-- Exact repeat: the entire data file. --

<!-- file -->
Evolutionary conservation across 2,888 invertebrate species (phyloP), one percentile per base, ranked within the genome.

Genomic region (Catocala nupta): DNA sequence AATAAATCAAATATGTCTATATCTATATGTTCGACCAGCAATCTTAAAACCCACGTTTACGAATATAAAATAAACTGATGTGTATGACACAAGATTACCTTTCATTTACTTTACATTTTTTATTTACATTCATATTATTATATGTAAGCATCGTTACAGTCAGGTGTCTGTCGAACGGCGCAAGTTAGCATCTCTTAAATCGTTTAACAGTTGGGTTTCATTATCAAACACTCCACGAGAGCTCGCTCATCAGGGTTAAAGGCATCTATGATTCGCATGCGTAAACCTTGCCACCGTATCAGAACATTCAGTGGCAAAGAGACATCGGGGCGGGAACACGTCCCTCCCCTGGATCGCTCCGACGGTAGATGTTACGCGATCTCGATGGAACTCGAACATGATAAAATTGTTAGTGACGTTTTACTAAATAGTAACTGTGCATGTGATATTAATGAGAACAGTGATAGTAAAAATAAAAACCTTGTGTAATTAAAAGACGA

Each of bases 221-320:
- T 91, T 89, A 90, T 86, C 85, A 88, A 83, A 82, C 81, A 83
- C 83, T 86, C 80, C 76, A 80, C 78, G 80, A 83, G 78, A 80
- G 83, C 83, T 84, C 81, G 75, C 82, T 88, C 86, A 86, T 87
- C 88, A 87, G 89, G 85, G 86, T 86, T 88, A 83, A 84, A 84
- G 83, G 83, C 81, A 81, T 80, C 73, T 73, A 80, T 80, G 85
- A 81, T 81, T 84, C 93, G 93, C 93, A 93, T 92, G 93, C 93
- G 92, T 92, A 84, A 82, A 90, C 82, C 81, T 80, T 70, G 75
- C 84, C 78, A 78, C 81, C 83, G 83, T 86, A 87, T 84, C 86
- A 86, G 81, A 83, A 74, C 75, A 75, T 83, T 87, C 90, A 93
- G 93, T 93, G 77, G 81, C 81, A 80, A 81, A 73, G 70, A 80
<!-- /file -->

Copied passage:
Evolutionary conservation across 2,888 invertebrate species (phyloP), one percentile per base, ranked within the genome.

Genomic region (Catocala nupta): DNA sequence AATAAATCAAATATGTCTATATCTATATGTTCGACCAGCAATCTTAAAACCCACGTTTACGAATATAAAATAAACTGATGTGTATGACACAAGATTACCTTTCATTTACTTTACATTTTTTATTTACATTCATATTATTATATGTAAGCATCGTTACAGTCAGGTGTCTGTCGAACGGCGCAAGTTAGCATCTCTTAAATCGTTTAACAGTTGGGTTTCATTATCAAACACTCCACGAGAGCTCGCTCATCAGGGTTAAAGGCATCTATGATTCGCATGCGTAAACCTTGCCACCGTATCAGAACATTCAGTGGCAAAGAGACATCGGGGCGGGAACACGTCCCTCCCCTGGATCGCTCCGACGGTAGATGTTACGCGATCTCGATGGAACTCGAACATGATAAAATTGTTAGTGACGTTTTACTAAATAGTAACTGTGCATGTGATATTAATGAGAACAGTGATAGTAAAAATAAAAACCTTGTGTAATTAAAAGACGA

Each of bases 221-320:
- T 91, T 89, A 90, T 86, C 85, A 88, A 83, A 82, C 81, A 83
- C 83, T 86, C 80, C 76, A 80, C 78, G 80, A 83, G 78, A 80
- G 83, C 83, T 84, C 81, G 75, C 82, T 88, C 86, A 86, T 87
- C 88, A 87, G 89, G 85, G 86, T 86, T 88, A 83, A 84, A 84
- G 83, G 83, C 81, A 81, T 80, C 73, T 73, A 80, T 80, G 85
- A 81, T 81, T 84, C 93, G 93, C 93, A 93, T 92, G 93, C 93
- G 92, T 92, A 84, A 82, A 90, C 82, C 81, T 80, T 70, G 75
- C 84, C 78, A 78, C 81, C 83, G 83, T 86, A 87, T 84, C 86
- A 86, G 81, A 83, A 74, C 75, A 75, T 83, T 87, C 90, A 93
- G 93, T 93, G 77, G 81, C 81, A 80, A 81, A 73, G 70, A 80